Example: I got my GNU-based memtool application built and running on the A4 in just a few minutes using Conestoga. memtool is a command line tool that makes it easy to read and modify the memory mapped registers of hardware devices. I've written about its use in my own Linux/GNU-based embedded systems and on Android on the BeagleBoard. It's found its way into a number of products I've worked on for paying clients.
Tools like memtool are a huge win for debugging, integrating, and even for production use in system control and maintenance scripts. Using utilities like memtool and leveraging the tighter iteration cycle affording by scripting using bash, I've slung together scripts in an afternoon that would have taken days to develop, test, and debug in C, and produced utilities that I was later able to modify and adapt to changing circumstances while testing in the field. If you've never done this kind of work, you might be surprised how many times you want to read or set a bit in a register in an FPGA if only you had access to it somehow from the command line.
Why the ODROID-A4?
The A4 has much of the same hardware as the Samsung Galaxy Android smartphones; it's the platform reference device recommended by Samsung on their web site. To say that the Galaxy smartphones are popular is putting it mildly; let's just say that when another manufacturer of a popular smartphone tries to suppress your device, you just can't buy that kind of advertising. Samsung might as well have ads saying "Endorsed by Apple, manufacturer of the iPhone".
The A4 has a dual-core ARM-based processor. I've written before how important I think it is that all developers, including embedded developers, get on the multi-core train as quickly as possible. We all need to get experience with developing multi-threaded (concurrent) software on true multi-processing (parallel) hardware. Writing multi-threaded software for uni-processor systems opens the doors for race conditions that may never be detected. Multi-core is clearly the future, even in the embedded realm, as processor manufacturers try to continue climbing up the legacy performance curve by any means necessary.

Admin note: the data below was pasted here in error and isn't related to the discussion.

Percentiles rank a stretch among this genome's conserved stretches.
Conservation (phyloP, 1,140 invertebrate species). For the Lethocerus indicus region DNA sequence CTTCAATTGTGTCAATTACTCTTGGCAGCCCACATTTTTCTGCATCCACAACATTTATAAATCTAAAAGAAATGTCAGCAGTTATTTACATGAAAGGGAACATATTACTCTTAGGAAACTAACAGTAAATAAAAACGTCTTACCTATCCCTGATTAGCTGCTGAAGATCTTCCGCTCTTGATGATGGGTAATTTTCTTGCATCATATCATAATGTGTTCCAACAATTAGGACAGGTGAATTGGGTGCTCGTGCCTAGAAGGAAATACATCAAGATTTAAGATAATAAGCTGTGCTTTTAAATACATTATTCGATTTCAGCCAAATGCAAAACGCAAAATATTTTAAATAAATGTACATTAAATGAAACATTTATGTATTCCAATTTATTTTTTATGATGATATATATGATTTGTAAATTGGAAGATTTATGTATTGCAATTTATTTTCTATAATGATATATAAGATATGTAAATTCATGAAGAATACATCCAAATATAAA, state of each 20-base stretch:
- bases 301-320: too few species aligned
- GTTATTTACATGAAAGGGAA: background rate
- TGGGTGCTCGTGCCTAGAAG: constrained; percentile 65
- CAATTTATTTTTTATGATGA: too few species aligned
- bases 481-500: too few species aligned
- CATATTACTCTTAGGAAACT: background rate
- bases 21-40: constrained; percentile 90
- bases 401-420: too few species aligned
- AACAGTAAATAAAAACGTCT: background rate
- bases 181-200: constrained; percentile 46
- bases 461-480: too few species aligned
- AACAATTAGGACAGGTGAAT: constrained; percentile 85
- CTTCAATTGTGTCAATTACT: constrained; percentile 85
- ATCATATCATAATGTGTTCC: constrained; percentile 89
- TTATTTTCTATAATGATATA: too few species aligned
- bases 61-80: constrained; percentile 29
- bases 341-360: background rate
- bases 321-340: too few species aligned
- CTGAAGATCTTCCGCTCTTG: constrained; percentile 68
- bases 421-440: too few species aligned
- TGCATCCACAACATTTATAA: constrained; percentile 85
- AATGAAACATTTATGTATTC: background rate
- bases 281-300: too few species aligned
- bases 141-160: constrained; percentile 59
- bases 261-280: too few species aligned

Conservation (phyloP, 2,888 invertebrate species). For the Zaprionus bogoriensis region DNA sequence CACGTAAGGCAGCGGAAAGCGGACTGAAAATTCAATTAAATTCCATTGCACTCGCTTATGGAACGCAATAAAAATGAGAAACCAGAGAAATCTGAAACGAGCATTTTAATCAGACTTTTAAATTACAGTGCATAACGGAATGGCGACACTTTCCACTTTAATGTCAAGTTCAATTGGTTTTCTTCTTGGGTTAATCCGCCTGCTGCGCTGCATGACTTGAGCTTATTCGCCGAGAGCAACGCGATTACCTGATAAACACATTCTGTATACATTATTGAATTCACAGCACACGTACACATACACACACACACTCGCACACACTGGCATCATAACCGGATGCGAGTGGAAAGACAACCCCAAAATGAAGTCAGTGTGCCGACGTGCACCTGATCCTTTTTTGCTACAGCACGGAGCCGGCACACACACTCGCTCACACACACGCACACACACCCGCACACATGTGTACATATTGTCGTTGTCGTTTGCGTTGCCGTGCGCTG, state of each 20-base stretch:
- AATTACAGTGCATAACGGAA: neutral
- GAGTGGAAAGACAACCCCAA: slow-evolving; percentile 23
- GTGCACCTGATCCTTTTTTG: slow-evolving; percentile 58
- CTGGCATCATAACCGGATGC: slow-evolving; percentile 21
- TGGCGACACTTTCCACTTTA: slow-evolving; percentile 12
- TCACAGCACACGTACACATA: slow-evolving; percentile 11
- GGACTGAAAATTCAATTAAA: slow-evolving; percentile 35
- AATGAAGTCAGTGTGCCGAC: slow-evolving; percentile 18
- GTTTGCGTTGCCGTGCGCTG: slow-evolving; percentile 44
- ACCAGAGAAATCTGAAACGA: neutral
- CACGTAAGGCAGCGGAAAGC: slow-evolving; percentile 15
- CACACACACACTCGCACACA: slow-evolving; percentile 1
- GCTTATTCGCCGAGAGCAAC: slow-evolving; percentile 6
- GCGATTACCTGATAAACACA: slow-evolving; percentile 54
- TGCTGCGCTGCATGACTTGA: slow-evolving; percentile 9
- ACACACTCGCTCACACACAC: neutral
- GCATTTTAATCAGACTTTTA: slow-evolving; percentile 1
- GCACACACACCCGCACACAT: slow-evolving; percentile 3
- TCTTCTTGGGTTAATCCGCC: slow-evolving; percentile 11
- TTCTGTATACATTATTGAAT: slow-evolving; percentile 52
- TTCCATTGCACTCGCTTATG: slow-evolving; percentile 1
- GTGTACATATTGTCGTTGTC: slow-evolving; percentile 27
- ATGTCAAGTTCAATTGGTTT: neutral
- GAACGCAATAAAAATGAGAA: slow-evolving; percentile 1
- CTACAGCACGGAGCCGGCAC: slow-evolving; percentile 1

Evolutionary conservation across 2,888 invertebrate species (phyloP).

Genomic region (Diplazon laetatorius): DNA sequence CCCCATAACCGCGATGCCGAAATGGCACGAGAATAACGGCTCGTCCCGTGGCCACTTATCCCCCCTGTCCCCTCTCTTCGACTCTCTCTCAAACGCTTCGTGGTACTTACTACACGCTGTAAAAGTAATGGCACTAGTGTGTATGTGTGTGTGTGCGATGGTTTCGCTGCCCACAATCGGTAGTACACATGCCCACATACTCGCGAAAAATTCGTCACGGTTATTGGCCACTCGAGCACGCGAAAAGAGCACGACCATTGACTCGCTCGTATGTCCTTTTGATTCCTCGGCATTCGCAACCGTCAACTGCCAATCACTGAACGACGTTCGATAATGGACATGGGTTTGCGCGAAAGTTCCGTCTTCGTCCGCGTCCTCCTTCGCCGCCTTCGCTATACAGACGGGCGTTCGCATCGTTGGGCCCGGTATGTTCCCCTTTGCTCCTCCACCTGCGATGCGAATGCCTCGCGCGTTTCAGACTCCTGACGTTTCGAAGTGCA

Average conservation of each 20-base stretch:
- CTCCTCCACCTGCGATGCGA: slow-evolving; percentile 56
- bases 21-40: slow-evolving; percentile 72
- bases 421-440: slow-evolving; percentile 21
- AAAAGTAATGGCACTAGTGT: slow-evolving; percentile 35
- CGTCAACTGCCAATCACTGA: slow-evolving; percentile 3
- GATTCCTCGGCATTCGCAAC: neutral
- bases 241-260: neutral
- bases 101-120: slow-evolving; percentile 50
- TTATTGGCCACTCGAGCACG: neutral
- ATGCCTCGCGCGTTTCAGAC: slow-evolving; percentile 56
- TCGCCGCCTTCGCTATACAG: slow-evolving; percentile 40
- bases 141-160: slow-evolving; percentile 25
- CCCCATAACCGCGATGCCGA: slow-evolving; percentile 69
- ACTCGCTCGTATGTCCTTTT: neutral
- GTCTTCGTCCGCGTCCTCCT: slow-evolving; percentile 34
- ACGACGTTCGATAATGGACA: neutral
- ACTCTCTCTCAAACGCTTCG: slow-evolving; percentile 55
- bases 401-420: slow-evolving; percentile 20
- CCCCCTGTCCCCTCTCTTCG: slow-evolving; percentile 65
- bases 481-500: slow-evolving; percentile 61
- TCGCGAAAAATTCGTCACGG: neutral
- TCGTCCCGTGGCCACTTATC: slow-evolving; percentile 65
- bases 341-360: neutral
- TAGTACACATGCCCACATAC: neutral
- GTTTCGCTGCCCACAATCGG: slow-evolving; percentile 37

The A4 runs Ice Cream Sandwich and the Linux 3.0.15 kernel. This was my first experience with both the ICS Android release and with the Linux 3.0 kernel. It was a useful learning experience to build, modify, and run both of them, as well as the A4's unique flavor of U-Boot, from scratch.
I make a good living mostly down in the platform layer. Application developers routinely depend on me to help them port and debug their code. I am often called upon to reverse engineer systems about which I formerly knew nothing, and to play a key role in hardware-firmware-software integration and testing.
This is the kind of stuff I get paid to do, and undertaking projects like Contraption and Conestoga keeps my skills up to date and gives me an opportunity to test my hypothesis about using Android as an embedded framework.